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Sato America Unveils Printer-Encoders for Unconverted RFID Inlays

By eliminating the need to use EPC Gen 2 inlays that have been converted to labels, the new devices could potentially save companies 5 cents per tag.
By Beth Bacheldor
May 11, 2009Charlotte, N.C.-based SATO America, a provider of bar-code printing, labeling and RFID solutions, plans next month to unveil a new standalone printer and a new print engine for the North American market that can encode and print on adhesive EPC Gen 2 RFID inlays. This, the company indicates, will eliminate the need for—and cost of—inlays that have been converted to RFID labels.

According to Gary Krause, Sato America's director of marketing, the M8485Se print engine and the CL408e printer are designed to encode and print an RFID tag's Electronic Product Code (EPC) number in human-readable text, at high speed, onto inlays on a short pitch (the distance between the inlays). "With direct inlay printing, companies can save about 5 cents per RFID tag," he says. "Typically, it costs about 12 cents for an RFID label, but using an inlay with our printer, it costs only about 7 cents."

Both devices utilize thermal transfer printing technology and have built-in network interfaces, like other thermal or laser printers, so they can be connected to a company's network. Once installed, the printer or print engine can receive EPC number data from back-end systems, then use that information to encode the inlay. After encoding is completed, the printer checks to make sure the inlay was correctly encoded and works properly, then prints the EPC number, in human-readable text, onto the inlay.

The devices can work with inlays in a variety of sizes, including those measuring 1 inch by 1 inch, one-half inch by 4 inches, or 3 inches by 3 inches. "This is for high-speed, item-level applications," Krause states, "and other applications that do not require much printing area and have limited space for a label or tag."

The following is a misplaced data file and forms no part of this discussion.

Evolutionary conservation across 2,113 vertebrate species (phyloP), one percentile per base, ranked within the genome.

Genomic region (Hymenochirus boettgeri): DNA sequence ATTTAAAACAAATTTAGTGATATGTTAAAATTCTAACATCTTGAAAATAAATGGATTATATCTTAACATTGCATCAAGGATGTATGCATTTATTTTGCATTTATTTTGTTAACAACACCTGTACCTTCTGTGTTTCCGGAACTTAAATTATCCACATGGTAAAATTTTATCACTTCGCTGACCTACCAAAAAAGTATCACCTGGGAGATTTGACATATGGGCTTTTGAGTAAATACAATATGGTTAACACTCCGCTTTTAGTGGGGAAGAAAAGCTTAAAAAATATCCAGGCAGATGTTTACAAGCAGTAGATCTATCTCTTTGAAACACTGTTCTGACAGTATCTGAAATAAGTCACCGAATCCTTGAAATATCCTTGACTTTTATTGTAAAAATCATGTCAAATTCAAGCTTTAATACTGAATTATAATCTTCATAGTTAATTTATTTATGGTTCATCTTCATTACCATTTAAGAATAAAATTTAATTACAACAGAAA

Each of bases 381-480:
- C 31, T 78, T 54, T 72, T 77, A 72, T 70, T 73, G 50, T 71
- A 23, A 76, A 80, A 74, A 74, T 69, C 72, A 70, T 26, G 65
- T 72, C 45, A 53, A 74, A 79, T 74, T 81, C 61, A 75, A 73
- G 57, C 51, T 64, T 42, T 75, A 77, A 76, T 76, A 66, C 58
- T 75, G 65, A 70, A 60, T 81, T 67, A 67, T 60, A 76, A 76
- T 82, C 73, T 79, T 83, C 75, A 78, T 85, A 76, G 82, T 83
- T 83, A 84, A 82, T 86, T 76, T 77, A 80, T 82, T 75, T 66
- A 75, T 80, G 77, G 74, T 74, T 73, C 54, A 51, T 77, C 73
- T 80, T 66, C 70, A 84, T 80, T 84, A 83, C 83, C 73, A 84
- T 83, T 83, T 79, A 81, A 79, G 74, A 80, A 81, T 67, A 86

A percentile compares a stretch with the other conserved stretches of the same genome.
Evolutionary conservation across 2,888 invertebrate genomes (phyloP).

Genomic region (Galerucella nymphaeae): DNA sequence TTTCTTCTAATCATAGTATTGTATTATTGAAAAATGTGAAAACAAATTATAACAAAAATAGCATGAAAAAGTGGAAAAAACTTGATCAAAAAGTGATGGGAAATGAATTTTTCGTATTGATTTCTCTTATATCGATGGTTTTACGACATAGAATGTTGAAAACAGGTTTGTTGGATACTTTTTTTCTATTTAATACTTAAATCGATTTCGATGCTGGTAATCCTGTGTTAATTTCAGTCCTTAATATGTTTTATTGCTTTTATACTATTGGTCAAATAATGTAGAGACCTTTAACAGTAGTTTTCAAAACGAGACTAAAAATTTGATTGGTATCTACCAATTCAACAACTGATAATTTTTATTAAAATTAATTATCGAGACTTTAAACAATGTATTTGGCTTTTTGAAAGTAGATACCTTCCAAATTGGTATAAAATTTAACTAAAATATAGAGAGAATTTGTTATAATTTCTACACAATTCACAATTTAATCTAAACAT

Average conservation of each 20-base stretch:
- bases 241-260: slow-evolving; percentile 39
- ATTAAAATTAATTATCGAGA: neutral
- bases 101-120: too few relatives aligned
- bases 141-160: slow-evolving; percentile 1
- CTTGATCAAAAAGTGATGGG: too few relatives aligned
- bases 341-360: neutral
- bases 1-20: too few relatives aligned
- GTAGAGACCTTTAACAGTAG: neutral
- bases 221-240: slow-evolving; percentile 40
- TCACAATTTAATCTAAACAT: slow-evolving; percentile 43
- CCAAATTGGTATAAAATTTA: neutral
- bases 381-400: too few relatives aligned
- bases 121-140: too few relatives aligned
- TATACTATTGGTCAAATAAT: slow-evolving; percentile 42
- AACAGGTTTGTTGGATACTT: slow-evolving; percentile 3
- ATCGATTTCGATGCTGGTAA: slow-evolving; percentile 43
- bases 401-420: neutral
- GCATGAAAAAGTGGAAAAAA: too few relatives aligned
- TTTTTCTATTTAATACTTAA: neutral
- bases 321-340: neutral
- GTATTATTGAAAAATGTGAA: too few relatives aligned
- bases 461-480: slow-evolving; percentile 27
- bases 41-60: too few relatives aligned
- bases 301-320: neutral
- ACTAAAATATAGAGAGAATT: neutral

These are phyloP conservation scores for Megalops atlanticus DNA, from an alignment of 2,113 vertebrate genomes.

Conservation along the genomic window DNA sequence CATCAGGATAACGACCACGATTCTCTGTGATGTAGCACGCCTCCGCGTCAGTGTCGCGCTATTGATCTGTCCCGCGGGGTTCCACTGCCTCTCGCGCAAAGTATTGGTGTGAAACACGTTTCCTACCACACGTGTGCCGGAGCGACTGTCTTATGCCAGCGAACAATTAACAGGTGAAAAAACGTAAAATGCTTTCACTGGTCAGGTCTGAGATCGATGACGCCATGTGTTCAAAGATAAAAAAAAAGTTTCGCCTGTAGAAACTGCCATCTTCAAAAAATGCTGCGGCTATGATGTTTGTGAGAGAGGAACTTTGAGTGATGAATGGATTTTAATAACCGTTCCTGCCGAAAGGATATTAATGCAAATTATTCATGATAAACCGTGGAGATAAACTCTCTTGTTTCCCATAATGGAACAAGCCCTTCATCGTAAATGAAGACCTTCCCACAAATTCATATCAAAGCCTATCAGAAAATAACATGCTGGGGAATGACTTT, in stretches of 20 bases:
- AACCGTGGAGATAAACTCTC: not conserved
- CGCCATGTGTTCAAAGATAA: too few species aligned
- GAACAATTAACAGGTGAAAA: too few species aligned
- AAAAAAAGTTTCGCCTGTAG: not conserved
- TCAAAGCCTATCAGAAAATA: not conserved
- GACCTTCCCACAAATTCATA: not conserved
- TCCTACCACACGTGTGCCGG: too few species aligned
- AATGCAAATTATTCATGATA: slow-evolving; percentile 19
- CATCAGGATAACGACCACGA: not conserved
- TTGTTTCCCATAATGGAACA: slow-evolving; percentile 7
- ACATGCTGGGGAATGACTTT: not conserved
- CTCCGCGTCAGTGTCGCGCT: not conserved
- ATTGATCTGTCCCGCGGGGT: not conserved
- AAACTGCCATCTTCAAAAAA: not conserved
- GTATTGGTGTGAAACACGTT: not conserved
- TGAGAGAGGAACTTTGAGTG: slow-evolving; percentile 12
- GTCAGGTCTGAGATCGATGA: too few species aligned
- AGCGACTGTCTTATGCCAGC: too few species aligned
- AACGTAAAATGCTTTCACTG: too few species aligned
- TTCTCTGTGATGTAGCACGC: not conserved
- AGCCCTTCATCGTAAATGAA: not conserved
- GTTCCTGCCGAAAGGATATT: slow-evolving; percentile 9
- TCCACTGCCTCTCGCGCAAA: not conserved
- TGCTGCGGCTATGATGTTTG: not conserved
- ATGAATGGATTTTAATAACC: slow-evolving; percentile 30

The M8485Se is a print engine designed to be integrated into third-party applicators, which can automatically affix adhesive labels or inlays onto goods as they move down conveyor lines. Typically installed above or on the side of a conveyor, applicators employ a variety of mechanisms to dispense the labels, including mechanical arms that hold labels via vacuum suction until the arms tamp them onto the pallets or cases, wiper mechanisms that roll labels onto goods, and systems that use air to blow the labels onto those items.

The M8485Se can encode and print 12 inches of inlays per second, and there are almost 2 inlays in an inch. "That is more than fast enough to keep up with the production rates of today's supply chains," Krause says.

The CL408e is an industrial, standalone printer designed for less intensive applications, that can encode and print 6 inches of inlays per second. The standalone printer is ideal for applications in which manually applying labels by hand is acceptable.

Both the M8485Se and the CL408e have been certified for use in Europe, where they have been available for several months. According to Sato America, there was a more immediate need in Europe for the direct inlay printers, which is why the company had the printers certified for the European market first. In the United States, pricing for the M8485Se and the CL408e is expected to be the same as that of Sato America's similar RFID printers (which print on adhesive labels with inlays embedded in them). The CL408e UHF RFID printer, for instance, will list for $3,995, the company reports.
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